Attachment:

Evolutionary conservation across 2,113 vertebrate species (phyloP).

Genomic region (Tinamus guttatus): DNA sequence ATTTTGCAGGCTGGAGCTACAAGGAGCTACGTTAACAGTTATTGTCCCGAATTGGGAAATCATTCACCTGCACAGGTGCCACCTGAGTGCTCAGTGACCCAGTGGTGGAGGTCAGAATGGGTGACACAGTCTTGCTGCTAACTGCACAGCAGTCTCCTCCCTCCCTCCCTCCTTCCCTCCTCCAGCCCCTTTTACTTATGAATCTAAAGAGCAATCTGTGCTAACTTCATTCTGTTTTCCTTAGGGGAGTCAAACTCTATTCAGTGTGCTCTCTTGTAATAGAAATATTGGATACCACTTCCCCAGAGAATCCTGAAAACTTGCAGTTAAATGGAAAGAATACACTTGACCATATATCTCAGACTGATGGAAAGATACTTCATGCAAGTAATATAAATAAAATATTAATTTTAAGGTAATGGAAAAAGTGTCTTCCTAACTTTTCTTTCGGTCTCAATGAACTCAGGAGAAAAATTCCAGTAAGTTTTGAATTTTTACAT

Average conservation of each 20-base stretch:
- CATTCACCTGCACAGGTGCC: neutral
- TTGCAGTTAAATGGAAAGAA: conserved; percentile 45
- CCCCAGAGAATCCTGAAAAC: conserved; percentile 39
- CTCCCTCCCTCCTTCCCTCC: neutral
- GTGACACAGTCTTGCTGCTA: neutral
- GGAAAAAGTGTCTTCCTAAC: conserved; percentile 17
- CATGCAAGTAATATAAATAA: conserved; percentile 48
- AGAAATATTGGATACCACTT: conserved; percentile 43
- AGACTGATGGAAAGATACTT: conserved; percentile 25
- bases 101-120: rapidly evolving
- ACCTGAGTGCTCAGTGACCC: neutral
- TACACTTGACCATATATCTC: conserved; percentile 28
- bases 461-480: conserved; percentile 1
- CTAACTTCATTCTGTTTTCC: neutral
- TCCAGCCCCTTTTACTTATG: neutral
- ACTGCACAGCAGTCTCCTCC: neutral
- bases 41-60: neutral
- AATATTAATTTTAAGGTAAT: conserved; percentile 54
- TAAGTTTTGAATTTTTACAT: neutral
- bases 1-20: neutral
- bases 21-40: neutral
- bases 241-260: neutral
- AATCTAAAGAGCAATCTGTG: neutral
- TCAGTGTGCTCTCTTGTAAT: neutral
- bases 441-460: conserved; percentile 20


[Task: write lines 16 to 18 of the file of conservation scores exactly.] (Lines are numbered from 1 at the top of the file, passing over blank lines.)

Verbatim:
- bases 461-480: conserved; percentile 1
- CTAACTTCATTCTGTTTTCC: neutral
- TCCAGCCCCTTTTACTTATG: neutral